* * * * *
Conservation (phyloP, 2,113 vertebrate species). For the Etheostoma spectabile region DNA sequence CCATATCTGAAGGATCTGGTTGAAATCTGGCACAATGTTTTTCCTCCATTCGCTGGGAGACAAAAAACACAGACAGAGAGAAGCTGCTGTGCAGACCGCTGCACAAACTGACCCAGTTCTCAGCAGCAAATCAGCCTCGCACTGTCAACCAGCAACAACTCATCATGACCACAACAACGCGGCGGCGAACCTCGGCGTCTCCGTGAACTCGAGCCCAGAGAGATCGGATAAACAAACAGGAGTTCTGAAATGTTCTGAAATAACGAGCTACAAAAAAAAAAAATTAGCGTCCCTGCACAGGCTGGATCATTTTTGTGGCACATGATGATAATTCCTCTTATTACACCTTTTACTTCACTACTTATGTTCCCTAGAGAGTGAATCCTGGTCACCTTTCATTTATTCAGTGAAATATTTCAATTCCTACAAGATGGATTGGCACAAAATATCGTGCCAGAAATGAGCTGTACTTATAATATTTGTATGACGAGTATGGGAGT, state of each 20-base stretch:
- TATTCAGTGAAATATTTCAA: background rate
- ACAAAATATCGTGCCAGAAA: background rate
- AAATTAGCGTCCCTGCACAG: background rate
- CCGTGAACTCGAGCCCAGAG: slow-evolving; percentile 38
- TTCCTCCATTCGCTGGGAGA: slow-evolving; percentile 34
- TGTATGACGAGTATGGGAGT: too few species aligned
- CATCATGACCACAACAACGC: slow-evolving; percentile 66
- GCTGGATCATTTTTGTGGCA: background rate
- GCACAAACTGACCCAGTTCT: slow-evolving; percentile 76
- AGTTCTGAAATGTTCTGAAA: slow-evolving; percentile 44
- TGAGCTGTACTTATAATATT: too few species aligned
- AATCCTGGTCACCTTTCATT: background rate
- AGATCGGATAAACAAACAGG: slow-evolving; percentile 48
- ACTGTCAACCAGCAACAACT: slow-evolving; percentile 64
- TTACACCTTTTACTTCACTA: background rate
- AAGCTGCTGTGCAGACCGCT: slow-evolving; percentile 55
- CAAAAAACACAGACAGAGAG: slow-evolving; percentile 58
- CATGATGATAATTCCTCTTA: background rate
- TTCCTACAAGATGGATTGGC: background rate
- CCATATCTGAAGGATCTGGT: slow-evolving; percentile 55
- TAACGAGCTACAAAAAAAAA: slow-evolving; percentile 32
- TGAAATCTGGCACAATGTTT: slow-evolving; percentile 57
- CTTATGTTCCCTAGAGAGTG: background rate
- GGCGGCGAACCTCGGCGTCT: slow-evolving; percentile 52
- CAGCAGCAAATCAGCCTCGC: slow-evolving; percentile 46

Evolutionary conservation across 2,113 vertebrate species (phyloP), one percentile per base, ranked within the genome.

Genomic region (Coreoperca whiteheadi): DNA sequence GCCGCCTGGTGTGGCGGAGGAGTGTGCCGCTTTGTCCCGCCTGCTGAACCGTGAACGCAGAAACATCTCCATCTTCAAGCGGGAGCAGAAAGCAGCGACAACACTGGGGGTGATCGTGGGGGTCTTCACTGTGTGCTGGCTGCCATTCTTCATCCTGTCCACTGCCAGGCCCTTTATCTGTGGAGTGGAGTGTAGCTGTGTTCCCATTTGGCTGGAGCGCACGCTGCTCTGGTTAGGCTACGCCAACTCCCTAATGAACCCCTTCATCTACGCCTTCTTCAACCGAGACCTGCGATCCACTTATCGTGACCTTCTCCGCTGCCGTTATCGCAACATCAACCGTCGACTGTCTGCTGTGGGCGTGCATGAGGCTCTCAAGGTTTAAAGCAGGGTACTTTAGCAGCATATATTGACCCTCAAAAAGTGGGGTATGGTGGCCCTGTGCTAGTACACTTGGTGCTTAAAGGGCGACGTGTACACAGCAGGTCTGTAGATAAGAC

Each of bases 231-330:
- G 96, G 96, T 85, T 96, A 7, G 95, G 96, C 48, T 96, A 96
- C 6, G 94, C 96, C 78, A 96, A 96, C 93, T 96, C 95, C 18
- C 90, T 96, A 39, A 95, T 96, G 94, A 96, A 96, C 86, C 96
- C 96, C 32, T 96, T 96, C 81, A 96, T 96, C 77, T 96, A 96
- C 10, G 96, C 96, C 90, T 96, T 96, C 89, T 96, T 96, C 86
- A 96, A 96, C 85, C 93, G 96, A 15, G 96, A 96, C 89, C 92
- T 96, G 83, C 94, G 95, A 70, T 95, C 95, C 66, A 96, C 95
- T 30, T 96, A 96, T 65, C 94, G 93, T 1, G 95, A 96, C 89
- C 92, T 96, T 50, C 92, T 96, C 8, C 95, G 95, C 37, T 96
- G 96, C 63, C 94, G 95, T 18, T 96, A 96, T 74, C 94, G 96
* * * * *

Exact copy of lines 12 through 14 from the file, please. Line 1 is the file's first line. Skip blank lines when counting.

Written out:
- TGAGCTGTACTTATAATATT: too few species aligned
- AATCCTGGTCACCTTTCATT: background rate
- AGATCGGATAAACAAACAGG: slow-evolving; percentile 48